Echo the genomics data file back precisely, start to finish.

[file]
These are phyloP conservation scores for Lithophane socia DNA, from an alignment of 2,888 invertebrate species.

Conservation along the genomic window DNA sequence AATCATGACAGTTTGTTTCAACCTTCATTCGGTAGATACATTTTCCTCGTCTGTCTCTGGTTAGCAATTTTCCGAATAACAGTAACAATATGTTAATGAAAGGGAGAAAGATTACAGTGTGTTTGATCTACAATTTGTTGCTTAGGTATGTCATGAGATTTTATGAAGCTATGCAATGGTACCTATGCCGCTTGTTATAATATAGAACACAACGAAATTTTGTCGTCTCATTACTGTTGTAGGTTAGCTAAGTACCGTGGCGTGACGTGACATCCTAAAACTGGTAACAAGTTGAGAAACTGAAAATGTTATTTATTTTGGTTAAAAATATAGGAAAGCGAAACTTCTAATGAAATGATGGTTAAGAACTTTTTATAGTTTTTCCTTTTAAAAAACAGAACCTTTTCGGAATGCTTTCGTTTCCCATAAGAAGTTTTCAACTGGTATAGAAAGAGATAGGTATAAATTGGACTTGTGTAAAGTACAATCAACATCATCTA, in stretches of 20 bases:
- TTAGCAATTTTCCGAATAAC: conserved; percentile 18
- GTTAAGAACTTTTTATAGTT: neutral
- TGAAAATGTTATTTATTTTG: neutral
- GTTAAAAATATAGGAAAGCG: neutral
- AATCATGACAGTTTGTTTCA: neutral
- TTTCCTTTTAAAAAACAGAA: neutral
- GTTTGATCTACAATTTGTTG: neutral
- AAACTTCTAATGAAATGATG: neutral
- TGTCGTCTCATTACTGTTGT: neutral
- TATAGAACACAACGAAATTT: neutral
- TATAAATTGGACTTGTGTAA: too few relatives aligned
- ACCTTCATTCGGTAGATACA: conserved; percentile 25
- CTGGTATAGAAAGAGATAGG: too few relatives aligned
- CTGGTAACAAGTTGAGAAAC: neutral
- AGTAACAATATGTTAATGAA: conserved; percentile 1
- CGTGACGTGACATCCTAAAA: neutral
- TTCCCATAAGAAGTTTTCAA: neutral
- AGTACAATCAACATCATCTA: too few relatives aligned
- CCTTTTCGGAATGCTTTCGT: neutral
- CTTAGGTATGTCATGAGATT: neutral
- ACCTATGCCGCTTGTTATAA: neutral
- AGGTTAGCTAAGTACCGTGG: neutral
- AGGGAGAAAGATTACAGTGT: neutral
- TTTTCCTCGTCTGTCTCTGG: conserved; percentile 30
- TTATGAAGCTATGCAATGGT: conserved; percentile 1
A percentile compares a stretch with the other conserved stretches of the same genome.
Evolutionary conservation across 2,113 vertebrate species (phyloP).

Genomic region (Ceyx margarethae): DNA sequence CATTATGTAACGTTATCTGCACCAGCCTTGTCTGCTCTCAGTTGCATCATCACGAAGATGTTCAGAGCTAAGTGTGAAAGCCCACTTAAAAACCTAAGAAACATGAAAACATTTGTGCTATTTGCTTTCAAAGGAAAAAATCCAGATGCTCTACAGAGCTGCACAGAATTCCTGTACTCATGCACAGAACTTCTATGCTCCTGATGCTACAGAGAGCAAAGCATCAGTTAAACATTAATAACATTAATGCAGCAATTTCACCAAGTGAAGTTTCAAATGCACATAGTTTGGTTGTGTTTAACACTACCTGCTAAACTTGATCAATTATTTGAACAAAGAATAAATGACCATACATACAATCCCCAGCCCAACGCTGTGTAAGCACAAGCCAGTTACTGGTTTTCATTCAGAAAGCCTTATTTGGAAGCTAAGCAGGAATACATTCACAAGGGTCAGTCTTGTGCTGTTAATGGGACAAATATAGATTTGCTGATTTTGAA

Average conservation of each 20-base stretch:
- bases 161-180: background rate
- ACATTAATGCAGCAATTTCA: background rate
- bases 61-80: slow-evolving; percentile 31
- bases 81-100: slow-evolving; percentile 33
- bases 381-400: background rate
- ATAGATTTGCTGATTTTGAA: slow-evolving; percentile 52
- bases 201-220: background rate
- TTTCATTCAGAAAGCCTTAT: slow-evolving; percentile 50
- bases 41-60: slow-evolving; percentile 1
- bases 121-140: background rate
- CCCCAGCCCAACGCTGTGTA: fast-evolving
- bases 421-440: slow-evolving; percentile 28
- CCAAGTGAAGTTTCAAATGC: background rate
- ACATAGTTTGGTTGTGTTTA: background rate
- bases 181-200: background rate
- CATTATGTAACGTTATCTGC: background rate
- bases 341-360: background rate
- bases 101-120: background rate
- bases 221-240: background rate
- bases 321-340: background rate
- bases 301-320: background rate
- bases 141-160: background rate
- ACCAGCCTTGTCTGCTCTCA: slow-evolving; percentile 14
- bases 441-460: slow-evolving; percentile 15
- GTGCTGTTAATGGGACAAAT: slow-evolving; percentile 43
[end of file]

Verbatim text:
These are phyloP conservation scores for Lithophane socia DNA, from an alignment of 2,888 invertebrate species.

Conservation along the genomic window DNA sequence AATCATGACAGTTTGTTTCAACCTTCATTCGGTAGATACATTTTCCTCGTCTGTCTCTGGTTAGCAATTTTCCGAATAACAGTAACAATATGTTAATGAAAGGGAGAAAGATTACAGTGTGTTTGATCTACAATTTGTTGCTTAGGTATGTCATGAGATTTTATGAAGCTATGCAATGGTACCTATGCCGCTTGTTATAATATAGAACACAACGAAATTTTGTCGTCTCATTACTGTTGTAGGTTAGCTAAGTACCGTGGCGTGACGTGACATCCTAAAACTGGTAACAAGTTGAGAAACTGAAAATGTTATTTATTTTGGTTAAAAATATAGGAAAGCGAAACTTCTAATGAAATGATGGTTAAGAACTTTTTATAGTTTTTCCTTTTAAAAAACAGAACCTTTTCGGAATGCTTTCGTTTCCCATAAGAAGTTTTCAACTGGTATAGAAAGAGATAGGTATAAATTGGACTTGTGTAAAGTACAATCAACATCATCTA, in stretches of 20 bases:
- TTAGCAATTTTCCGAATAAC: conserved; percentile 18
- GTTAAGAACTTTTTATAGTT: neutral
- TGAAAATGTTATTTATTTTG: neutral
- GTTAAAAATATAGGAAAGCG: neutral
- AATCATGACAGTTTGTTTCA: neutral
- TTTCCTTTTAAAAAACAGAA: neutral
- GTTTGATCTACAATTTGTTG: neutral
- AAACTTCTAATGAAATGATG: neutral
- TGTCGTCTCATTACTGTTGT: neutral
- TATAGAACACAACGAAATTT: neutral
- TATAAATTGGACTTGTGTAA: too few relatives aligned
- ACCTTCATTCGGTAGATACA: conserved; percentile 25
- CTGGTATAGAAAGAGATAGG: too few relatives aligned
- CTGGTAACAAGTTGAGAAAC: neutral
- AGTAACAATATGTTAATGAA: conserved; percentile 1
- CGTGACGTGACATCCTAAAA: neutral
- TTCCCATAAGAAGTTTTCAA: neutral
- AGTACAATCAACATCATCTA: too few relatives aligned
- CCTTTTCGGAATGCTTTCGT: neutral
- CTTAGGTATGTCATGAGATT: neutral
- ACCTATGCCGCTTGTTATAA: neutral
- AGGTTAGCTAAGTACCGTGG: neutral
- AGGGAGAAAGATTACAGTGT: neutral
- TTTTCCTCGTCTGTCTCTGG: conserved; percentile 30
- TTATGAAGCTATGCAATGGT: conserved; percentile 1
A percentile compares a stretch with the other conserved stretches of the same genome.
Evolutionary conservation across 2,113 vertebrate species (phyloP).

Genomic region (Ceyx margarethae): DNA sequence CATTATGTAACGTTATCTGCACCAGCCTTGTCTGCTCTCAGTTGCATCATCACGAAGATGTTCAGAGCTAAGTGTGAAAGCCCACTTAAAAACCTAAGAAACATGAAAACATTTGTGCTATTTGCTTTCAAAGGAAAAAATCCAGATGCTCTACAGAGCTGCACAGAATTCCTGTACTCATGCACAGAACTTCTATGCTCCTGATGCTACAGAGAGCAAAGCATCAGTTAAACATTAATAACATTAATGCAGCAATTTCACCAAGTGAAGTTTCAAATGCACATAGTTTGGTTGTGTTTAACACTACCTGCTAAACTTGATCAATTATTTGAACAAAGAATAAATGACCATACATACAATCCCCAGCCCAACGCTGTGTAAGCACAAGCCAGTTACTGGTTTTCATTCAGAAAGCCTTATTTGGAAGCTAAGCAGGAATACATTCACAAGGGTCAGTCTTGTGCTGTTAATGGGACAAATATAGATTTGCTGATTTTGAA

Average conservation of each 20-base stretch:
- bases 161-180: background rate
- ACATTAATGCAGCAATTTCA: background rate
- bases 61-80: slow-evolving; percentile 31
- bases 81-100: slow-evolving; percentile 33
- bases 381-400: background rate
- ATAGATTTGCTGATTTTGAA: slow-evolving; percentile 52
- bases 201-220: background rate
- TTTCATTCAGAAAGCCTTAT: slow-evolving; percentile 50
- bases 41-60: slow-evolving; percentile 1
- bases 121-140: background rate
- CCCCAGCCCAACGCTGTGTA: fast-evolving
- bases 421-440: slow-evolving; percentile 28
- CCAAGTGAAGTTTCAAATGC: background rate
- ACATAGTTTGGTTGTGTTTA: background rate
- bases 181-200: background rate
- CATTATGTAACGTTATCTGC: background rate
- bases 341-360: background rate
- bases 101-120: background rate
- bases 221-240: background rate
- bases 321-340: background rate
- bases 301-320: background rate
- bases 141-160: background rate
- ACCAGCCTTGTCTGCTCTCA: slow-evolving; percentile 14
- bases 441-460: slow-evolving; percentile 15
- GTGCTGTTAATGGGACAAAT: slow-evolving; percentile 43